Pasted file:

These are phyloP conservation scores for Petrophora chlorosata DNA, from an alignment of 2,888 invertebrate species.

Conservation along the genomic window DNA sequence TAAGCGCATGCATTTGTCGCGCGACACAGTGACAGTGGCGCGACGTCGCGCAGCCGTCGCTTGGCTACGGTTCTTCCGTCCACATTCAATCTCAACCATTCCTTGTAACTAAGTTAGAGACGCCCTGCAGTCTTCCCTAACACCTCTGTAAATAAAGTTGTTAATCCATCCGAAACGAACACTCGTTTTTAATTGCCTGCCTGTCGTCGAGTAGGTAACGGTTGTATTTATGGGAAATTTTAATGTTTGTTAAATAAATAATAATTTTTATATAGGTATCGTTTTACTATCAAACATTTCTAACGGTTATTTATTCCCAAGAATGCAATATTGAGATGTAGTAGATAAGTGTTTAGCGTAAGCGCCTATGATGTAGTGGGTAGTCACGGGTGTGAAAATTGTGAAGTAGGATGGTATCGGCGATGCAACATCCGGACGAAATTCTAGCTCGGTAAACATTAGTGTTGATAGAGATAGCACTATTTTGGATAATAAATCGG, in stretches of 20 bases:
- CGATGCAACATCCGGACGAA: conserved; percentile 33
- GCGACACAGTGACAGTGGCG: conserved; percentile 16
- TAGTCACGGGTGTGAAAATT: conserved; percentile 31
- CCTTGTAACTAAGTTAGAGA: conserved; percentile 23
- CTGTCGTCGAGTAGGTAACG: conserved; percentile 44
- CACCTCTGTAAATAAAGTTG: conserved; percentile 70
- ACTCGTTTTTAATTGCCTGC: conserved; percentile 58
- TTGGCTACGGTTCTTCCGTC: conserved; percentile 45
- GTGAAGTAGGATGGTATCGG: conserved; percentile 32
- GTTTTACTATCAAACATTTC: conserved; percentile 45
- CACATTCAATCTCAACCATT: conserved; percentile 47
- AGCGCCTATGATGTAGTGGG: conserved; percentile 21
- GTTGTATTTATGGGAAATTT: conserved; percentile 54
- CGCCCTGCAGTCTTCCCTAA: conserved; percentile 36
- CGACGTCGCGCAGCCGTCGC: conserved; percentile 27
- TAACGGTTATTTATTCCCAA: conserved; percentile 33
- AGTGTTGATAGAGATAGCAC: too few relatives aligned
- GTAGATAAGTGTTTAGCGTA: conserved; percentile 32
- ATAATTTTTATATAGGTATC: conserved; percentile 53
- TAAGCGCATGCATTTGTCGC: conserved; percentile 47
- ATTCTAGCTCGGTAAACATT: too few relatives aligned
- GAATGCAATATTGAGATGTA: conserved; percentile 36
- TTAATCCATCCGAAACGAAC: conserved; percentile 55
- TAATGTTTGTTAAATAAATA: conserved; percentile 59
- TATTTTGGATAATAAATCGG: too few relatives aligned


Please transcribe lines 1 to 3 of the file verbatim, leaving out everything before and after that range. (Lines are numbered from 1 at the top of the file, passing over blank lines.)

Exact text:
These are phyloP conservation scores for Petrophora chlorosata DNA, from an alignment of 2,888 invertebrate species.

Conservation along the genomic window DNA sequence TAAGCGCATGCATTTGTCGCGCGACACAGTGACAGTGGCGCGACGTCGCGCAGCCGTCGCTTGGCTACGGTTCTTCCGTCCACATTCAATCTCAACCATTCCTTGTAACTAAGTTAGAGACGCCCTGCAGTCTTCCCTAACACCTCTGTAAATAAAGTTGTTAATCCATCCGAAACGAACACTCGTTTTTAATTGCCTGCCTGTCGTCGAGTAGGTAACGGTTGTATTTATGGGAAATTTTAATGTTTGTTAAATAAATAATAATTTTTATATAGGTATCGTTTTACTATCAAACATTTCTAACGGTTATTTATTCCCAAGAATGCAATATTGAGATGTAGTAGATAAGTGTTTAGCGTAAGCGCCTATGATGTAGTGGGTAGTCACGGGTGTGAAAATTGTGAAGTAGGATGGTATCGGCGATGCAACATCCGGACGAAATTCTAGCTCGGTAAACATTAGTGTTGATAGAGATAGCACTATTTTGGATAATAAATCGG, in stretches of 20 bases:
- CGATGCAACATCCGGACGAA: conserved; percentile 33